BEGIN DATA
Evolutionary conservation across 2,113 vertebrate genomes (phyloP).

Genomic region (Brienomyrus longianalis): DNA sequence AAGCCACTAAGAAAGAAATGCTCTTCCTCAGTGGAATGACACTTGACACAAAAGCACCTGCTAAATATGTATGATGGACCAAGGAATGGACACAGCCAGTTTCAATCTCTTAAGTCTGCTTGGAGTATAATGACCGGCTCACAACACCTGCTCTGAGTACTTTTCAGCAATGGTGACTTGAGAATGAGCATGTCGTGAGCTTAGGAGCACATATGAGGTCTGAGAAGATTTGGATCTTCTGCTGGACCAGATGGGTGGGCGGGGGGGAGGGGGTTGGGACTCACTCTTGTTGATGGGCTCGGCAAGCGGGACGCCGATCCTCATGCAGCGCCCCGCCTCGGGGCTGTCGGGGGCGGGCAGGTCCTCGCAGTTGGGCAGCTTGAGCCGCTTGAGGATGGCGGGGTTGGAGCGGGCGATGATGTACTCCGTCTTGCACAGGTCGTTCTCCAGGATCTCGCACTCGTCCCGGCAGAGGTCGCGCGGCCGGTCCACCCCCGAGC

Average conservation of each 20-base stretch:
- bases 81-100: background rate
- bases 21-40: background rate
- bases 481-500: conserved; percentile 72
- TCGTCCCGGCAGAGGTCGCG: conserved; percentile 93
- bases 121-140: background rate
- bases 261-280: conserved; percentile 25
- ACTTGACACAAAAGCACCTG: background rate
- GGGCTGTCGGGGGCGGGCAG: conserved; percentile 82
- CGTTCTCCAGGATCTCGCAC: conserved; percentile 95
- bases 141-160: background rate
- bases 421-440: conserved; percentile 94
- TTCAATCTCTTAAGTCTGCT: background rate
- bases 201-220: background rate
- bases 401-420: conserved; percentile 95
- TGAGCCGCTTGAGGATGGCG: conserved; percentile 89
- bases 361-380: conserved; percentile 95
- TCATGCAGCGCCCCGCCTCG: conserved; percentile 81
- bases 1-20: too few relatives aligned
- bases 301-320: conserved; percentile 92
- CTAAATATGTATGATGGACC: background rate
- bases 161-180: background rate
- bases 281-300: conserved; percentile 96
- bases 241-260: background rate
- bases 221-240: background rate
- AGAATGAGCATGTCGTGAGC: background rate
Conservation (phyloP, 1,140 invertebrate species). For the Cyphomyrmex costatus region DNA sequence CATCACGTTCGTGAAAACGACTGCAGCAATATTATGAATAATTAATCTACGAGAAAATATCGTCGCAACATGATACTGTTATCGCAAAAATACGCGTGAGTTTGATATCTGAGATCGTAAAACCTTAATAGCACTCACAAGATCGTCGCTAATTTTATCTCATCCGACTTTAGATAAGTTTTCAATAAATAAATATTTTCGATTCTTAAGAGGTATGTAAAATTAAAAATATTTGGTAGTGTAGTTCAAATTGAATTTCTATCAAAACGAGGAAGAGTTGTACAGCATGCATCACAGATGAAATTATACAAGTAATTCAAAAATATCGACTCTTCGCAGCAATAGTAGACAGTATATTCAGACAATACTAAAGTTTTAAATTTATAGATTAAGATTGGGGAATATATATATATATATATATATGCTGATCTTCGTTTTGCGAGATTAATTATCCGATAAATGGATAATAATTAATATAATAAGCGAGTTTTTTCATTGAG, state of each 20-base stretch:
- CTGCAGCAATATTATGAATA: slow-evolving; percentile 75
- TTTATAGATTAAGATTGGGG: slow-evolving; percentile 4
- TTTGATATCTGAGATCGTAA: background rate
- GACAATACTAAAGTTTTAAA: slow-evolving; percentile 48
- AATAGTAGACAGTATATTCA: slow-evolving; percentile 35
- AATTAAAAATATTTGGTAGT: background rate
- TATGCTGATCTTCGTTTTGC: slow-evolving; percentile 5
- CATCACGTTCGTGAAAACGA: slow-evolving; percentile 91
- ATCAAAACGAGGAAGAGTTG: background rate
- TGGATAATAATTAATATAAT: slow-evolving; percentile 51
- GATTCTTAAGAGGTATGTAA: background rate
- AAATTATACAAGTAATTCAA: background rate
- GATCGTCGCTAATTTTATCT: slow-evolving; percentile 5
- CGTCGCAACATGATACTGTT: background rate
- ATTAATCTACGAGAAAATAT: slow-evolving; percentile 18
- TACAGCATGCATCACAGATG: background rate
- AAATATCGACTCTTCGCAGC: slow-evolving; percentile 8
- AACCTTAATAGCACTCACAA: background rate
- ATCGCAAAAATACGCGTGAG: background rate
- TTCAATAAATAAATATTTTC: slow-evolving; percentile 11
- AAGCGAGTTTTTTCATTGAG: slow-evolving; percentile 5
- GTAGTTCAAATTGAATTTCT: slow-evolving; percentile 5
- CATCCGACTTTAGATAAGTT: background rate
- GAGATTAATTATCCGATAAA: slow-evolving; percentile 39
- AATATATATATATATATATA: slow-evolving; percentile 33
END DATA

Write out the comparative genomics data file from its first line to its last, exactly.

Evolutionary conservation across 2,113 vertebrate genomes (phyloP).

Genomic region (Brienomyrus longianalis): DNA sequence AAGCCACTAAGAAAGAAATGCTCTTCCTCAGTGGAATGACACTTGACACAAAAGCACCTGCTAAATATGTATGATGGACCAAGGAATGGACACAGCCAGTTTCAATCTCTTAAGTCTGCTTGGAGTATAATGACCGGCTCACAACACCTGCTCTGAGTACTTTTCAGCAATGGTGACTTGAGAATGAGCATGTCGTGAGCTTAGGAGCACATATGAGGTCTGAGAAGATTTGGATCTTCTGCTGGACCAGATGGGTGGGCGGGGGGGAGGGGGTTGGGACTCACTCTTGTTGATGGGCTCGGCAAGCGGGACGCCGATCCTCATGCAGCGCCCCGCCTCGGGGCTGTCGGGGGCGGGCAGGTCCTCGCAGTTGGGCAGCTTGAGCCGCTTGAGGATGGCGGGGTTGGAGCGGGCGATGATGTACTCCGTCTTGCACAGGTCGTTCTCCAGGATCTCGCACTCGTCCCGGCAGAGGTCGCGCGGCCGGTCCACCCCCGAGC

Average conservation of each 20-base stretch:
- bases 81-100: background rate
- bases 21-40: background rate
- bases 481-500: conserved; percentile 72
- TCGTCCCGGCAGAGGTCGCG: conserved; percentile 93
- bases 121-140: background rate
- bases 261-280: conserved; percentile 25
- ACTTGACACAAAAGCACCTG: background rate
- GGGCTGTCGGGGGCGGGCAG: conserved; percentile 82
- CGTTCTCCAGGATCTCGCAC: conserved; percentile 95
- bases 141-160: background rate
- bases 421-440: conserved; percentile 94
- TTCAATCTCTTAAGTCTGCT: background rate
- bases 201-220: background rate
- bases 401-420: conserved; percentile 95
- TGAGCCGCTTGAGGATGGCG: conserved; percentile 89
- bases 361-380: conserved; percentile 95
- TCATGCAGCGCCCCGCCTCG: conserved; percentile 81
- bases 1-20: too few relatives aligned
- bases 301-320: conserved; percentile 92
- CTAAATATGTATGATGGACC: background rate
- bases 161-180: background rate
- bases 281-300: conserved; percentile 96
- bases 241-260: background rate
- bases 221-240: background rate
- AGAATGAGCATGTCGTGAGC: background rate
Conservation (phyloP, 1,140 invertebrate species). For the Cyphomyrmex costatus region DNA sequence CATCACGTTCGTGAAAACGACTGCAGCAATATTATGAATAATTAATCTACGAGAAAATATCGTCGCAACATGATACTGTTATCGCAAAAATACGCGTGAGTTTGATATCTGAGATCGTAAAACCTTAATAGCACTCACAAGATCGTCGCTAATTTTATCTCATCCGACTTTAGATAAGTTTTCAATAAATAAATATTTTCGATTCTTAAGAGGTATGTAAAATTAAAAATATTTGGTAGTGTAGTTCAAATTGAATTTCTATCAAAACGAGGAAGAGTTGTACAGCATGCATCACAGATGAAATTATACAAGTAATTCAAAAATATCGACTCTTCGCAGCAATAGTAGACAGTATATTCAGACAATACTAAAGTTTTAAATTTATAGATTAAGATTGGGGAATATATATATATATATATATATGCTGATCTTCGTTTTGCGAGATTAATTATCCGATAAATGGATAATAATTAATATAATAAGCGAGTTTTTTCATTGAG, state of each 20-base stretch:
- CTGCAGCAATATTATGAATA: slow-evolving; percentile 75
- TTTATAGATTAAGATTGGGG: slow-evolving; percentile 4
- TTTGATATCTGAGATCGTAA: background rate
- GACAATACTAAAGTTTTAAA: slow-evolving; percentile 48
- AATAGTAGACAGTATATTCA: slow-evolving; percentile 35
- AATTAAAAATATTTGGTAGT: background rate
- TATGCTGATCTTCGTTTTGC: slow-evolving; percentile 5
- CATCACGTTCGTGAAAACGA: slow-evolving; percentile 91
- ATCAAAACGAGGAAGAGTTG: background rate
- TGGATAATAATTAATATAAT: slow-evolving; percentile 51
- GATTCTTAAGAGGTATGTAA: background rate
- AAATTATACAAGTAATTCAA: background rate
- GATCGTCGCTAATTTTATCT: slow-evolving; percentile 5
- CGTCGCAACATGATACTGTT: background rate
- ATTAATCTACGAGAAAATAT: slow-evolving; percentile 18
- TACAGCATGCATCACAGATG: background rate
- AAATATCGACTCTTCGCAGC: slow-evolving; percentile 8
- AACCTTAATAGCACTCACAA: background rate
- ATCGCAAAAATACGCGTGAG: background rate
- TTCAATAAATAAATATTTTC: slow-evolving; percentile 11
- AAGCGAGTTTTTTCATTGAG: slow-evolving; percentile 5
- GTAGTTCAAATTGAATTTCT: slow-evolving; percentile 5
- CATCCGACTTTAGATAAGTT: background rate
- GAGATTAATTATCCGATAAA: slow-evolving; percentile 39
- AATATATATATATATATATA: slow-evolving; percentile 33